Archive | May 6, 2017

THE SPHINX—MILKY WAY AND GIN

Sphinx Main

The Editor:   Is this about candy bars and liquor, LL ?

Of All The Gin Joints Cat:  No it’s about our galaxy and liquor.  Here is a great photo.

http://www.telegraph.co.uk/news/2017/05/03/volcano-appears-erupting-milky-way-stunning-photo/

If you want strong gin get the Canadian stuff.  You get a double-shot for the same price.

http://www.telegraph.co.uk/news/2017/05/04/canada-recalls-gin-alcohol-level-found-77-percent/#comments

http://www.telegraph.co.uk/food-and-drink/gin/the-best-and-funniest-quotes-about-gin/

This would make a lot of ice cubes.

http://www.express.co.uk/news/science/800325/UAE-to-DRAG-ICEBERG-from-Antarctica-water-shortage

Astronomy Picture of the Day

Galaxy Cluster Abell 370 and Beyond
Image Credit: NASA, ESA, Jennifer Lotz and the HFF Team (STScI)

Explanation: Some 4 billion light-years away, massive galaxy cluster Abell 370 only appears to be dominated by two giant elliptical galaxies and infested with faint arcs in this sharp Hubble Space Telescope snapshot. The fainter, scattered bluish arcs along with the dramatic dragon arc below and left of center are images of galaxies that lie far beyond Abell 370. About twice as distant, their otherwise undetected light is magnified and distorted by the cluster’s enormous gravitational mass, dominated by unseen dark matter. Providing a tantalizing glimpse of galaxies in the early universe, the effect is known as gravitational lensing. A consequence of warped spacetime it was first predicted by Einstein a century ago. Far beyond the spiky foreground Milky Way star at lower right, Abell 370 is seen toward the constellation Cetus, the Sea Monster. It is the last of six galaxy clusters imaged in the recently concluded Frontier Fields project.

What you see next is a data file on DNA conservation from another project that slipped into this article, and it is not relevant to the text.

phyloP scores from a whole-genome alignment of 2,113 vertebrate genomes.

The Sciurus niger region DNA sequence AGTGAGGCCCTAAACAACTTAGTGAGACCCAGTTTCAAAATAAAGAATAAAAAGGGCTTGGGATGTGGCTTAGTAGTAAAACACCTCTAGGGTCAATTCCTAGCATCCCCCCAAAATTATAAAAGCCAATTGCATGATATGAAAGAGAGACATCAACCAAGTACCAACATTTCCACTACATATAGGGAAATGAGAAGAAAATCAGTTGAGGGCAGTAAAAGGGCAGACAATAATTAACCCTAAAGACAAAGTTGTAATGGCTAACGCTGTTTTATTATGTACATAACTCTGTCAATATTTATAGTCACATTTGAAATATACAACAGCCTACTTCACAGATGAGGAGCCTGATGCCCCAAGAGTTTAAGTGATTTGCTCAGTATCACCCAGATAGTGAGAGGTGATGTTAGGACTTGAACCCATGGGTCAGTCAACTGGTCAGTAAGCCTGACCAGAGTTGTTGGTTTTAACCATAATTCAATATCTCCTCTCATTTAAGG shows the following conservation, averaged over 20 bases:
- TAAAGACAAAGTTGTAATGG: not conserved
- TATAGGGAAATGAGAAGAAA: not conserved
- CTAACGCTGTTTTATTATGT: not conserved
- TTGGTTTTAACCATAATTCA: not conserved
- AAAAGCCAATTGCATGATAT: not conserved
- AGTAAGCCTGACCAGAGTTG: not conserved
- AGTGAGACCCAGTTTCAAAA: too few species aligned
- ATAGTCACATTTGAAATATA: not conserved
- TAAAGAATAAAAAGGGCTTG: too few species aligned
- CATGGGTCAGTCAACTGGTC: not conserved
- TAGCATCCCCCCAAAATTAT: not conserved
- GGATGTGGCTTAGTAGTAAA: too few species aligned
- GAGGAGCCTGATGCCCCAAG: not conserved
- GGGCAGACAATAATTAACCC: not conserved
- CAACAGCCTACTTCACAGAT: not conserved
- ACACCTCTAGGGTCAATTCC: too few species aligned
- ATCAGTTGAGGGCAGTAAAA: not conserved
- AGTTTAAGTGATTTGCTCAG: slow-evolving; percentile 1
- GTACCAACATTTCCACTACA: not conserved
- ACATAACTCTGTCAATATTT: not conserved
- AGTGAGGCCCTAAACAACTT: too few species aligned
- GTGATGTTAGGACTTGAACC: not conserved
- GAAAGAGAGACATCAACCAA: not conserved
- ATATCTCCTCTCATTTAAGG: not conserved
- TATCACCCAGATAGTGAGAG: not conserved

Tomorrow’s picture: child stars